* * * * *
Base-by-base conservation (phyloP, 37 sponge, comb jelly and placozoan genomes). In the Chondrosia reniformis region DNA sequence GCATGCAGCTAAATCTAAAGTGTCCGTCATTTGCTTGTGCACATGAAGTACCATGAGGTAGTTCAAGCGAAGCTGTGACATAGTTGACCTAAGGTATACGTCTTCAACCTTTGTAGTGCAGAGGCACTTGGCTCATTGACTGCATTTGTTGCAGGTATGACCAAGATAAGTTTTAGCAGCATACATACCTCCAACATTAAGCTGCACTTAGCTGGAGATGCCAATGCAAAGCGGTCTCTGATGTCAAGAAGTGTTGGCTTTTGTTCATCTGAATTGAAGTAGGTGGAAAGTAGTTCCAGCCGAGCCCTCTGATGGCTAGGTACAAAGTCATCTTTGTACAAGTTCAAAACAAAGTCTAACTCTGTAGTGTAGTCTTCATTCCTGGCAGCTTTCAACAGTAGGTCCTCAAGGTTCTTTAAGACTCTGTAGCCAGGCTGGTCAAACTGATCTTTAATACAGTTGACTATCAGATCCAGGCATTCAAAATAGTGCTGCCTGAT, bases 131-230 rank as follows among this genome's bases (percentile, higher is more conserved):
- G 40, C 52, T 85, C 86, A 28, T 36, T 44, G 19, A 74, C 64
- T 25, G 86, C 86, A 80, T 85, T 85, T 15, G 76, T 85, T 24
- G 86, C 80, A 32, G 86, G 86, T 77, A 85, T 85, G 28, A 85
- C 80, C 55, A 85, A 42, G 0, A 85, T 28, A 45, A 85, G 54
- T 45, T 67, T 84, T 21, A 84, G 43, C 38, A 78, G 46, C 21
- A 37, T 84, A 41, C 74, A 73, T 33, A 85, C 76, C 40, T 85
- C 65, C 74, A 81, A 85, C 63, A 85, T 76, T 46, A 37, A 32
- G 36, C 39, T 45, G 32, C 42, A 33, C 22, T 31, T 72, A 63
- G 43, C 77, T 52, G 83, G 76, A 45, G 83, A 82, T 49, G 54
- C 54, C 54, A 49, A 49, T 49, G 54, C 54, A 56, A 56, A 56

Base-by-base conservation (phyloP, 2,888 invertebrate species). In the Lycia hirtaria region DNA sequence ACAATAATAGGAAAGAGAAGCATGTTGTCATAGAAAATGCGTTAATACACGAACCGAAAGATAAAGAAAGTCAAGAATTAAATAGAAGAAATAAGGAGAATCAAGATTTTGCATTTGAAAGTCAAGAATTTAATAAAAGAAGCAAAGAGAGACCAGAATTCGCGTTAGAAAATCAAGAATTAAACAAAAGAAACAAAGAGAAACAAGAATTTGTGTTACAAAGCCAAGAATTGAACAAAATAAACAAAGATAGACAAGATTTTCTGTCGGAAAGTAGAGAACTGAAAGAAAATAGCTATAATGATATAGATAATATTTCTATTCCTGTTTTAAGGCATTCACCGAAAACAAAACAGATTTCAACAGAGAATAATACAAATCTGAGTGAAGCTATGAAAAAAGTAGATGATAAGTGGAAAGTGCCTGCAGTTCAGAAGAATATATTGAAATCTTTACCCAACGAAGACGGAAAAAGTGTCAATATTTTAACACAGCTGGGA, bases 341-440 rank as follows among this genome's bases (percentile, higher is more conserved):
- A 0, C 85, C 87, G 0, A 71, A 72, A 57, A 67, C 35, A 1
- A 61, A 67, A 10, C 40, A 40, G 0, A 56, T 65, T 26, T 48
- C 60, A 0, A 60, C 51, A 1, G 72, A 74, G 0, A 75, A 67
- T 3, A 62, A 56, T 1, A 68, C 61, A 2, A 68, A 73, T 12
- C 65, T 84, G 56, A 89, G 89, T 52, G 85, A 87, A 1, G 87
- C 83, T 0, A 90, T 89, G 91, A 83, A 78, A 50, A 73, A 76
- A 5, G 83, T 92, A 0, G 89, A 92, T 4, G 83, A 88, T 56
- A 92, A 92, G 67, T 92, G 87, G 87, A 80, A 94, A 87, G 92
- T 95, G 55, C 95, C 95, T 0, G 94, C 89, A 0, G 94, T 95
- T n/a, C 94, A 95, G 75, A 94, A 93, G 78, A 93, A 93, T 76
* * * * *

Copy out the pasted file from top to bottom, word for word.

Base-by-base conservation (phyloP, 37 sponge, comb jelly and placozoan genomes). In the Chondrosia reniformis region DNA sequence GCATGCAGCTAAATCTAAAGTGTCCGTCATTTGCTTGTGCACATGAAGTACCATGAGGTAGTTCAAGCGAAGCTGTGACATAGTTGACCTAAGGTATACGTCTTCAACCTTTGTAGTGCAGAGGCACTTGGCTCATTGACTGCATTTGTTGCAGGTATGACCAAGATAAGTTTTAGCAGCATACATACCTCCAACATTAAGCTGCACTTAGCTGGAGATGCCAATGCAAAGCGGTCTCTGATGTCAAGAAGTGTTGGCTTTTGTTCATCTGAATTGAAGTAGGTGGAAAGTAGTTCCAGCCGAGCCCTCTGATGGCTAGGTACAAAGTCATCTTTGTACAAGTTCAAAACAAAGTCTAACTCTGTAGTGTAGTCTTCATTCCTGGCAGCTTTCAACAGTAGGTCCTCAAGGTTCTTTAAGACTCTGTAGCCAGGCTGGTCAAACTGATCTTTAATACAGTTGACTATCAGATCCAGGCATTCAAAATAGTGCTGCCTGAT, bases 131-230 rank as follows among this genome's bases (percentile, higher is more conserved):
- G 40, C 52, T 85, C 86, A 28, T 36, T 44, G 19, A 74, C 64
- T 25, G 86, C 86, A 80, T 85, T 85, T 15, G 76, T 85, T 24
- G 86, C 80, A 32, G 86, G 86, T 77, A 85, T 85, G 28, A 85
- C 80, C 55, A 85, A 42, G 0, A 85, T 28, A 45, A 85, G 54
- T 45, T 67, T 84, T 21, A 84, G 43, C 38, A 78, G 46, C 21
- A 37, T 84, A 41, C 74, A 73, T 33, A 85, C 76, C 40, T 85
- C 65, C 74, A 81, A 85, C 63, A 85, T 76, T 46, A 37, A 32
- G 36, C 39, T 45, G 32, C 42, A 33, C 22, T 31, T 72, A 63
- G 43, C 77, T 52, G 83, G 76, A 45, G 83, A 82, T 49, G 54
- C 54, C 54, A 49, A 49, T 49, G 54, C 54, A 56, A 56, A 56

Base-by-base conservation (phyloP, 2,888 invertebrate species). In the Lycia hirtaria region DNA sequence ACAATAATAGGAAAGAGAAGCATGTTGTCATAGAAAATGCGTTAATACACGAACCGAAAGATAAAGAAAGTCAAGAATTAAATAGAAGAAATAAGGAGAATCAAGATTTTGCATTTGAAAGTCAAGAATTTAATAAAAGAAGCAAAGAGAGACCAGAATTCGCGTTAGAAAATCAAGAATTAAACAAAAGAAACAAAGAGAAACAAGAATTTGTGTTACAAAGCCAAGAATTGAACAAAATAAACAAAGATAGACAAGATTTTCTGTCGGAAAGTAGAGAACTGAAAGAAAATAGCTATAATGATATAGATAATATTTCTATTCCTGTTTTAAGGCATTCACCGAAAACAAAACAGATTTCAACAGAGAATAATACAAATCTGAGTGAAGCTATGAAAAAAGTAGATGATAAGTGGAAAGTGCCTGCAGTTCAGAAGAATATATTGAAATCTTTACCCAACGAAGACGGAAAAAGTGTCAATATTTTAACACAGCTGGGA, bases 341-440 rank as follows among this genome's bases (percentile, higher is more conserved):
- A 0, C 85, C 87, G 0, A 71, A 72, A 57, A 67, C 35, A 1
- A 61, A 67, A 10, C 40, A 40, G 0, A 56, T 65, T 26, T 48
- C 60, A 0, A 60, C 51, A 1, G 72, A 74, G 0, A 75, A 67
- T 3, A 62, A 56, T 1, A 68, C 61, A 2, A 68, A 73, T 12
- C 65, T 84, G 56, A 89, G 89, T 52, G 85, A 87, A 1, G 87
- C 83, T 0, A 90, T 89, G 91, A 83, A 78, A 50, A 73, A 76
- A 5, G 83, T 92, A 0, G 89, A 92, T 4, G 83, A 88, T 56
- A 92, A 92, G 67, T 92, G 87, G 87, A 80, A 94, A 87, G 92
- T 95, G 55, C 95, C 95, T 0, G 94, C 89, A 0, G 94, T 95
- T n/a, C 94, A 95, G 75, A 94, A 93, G 78, A 93, A 93, T 76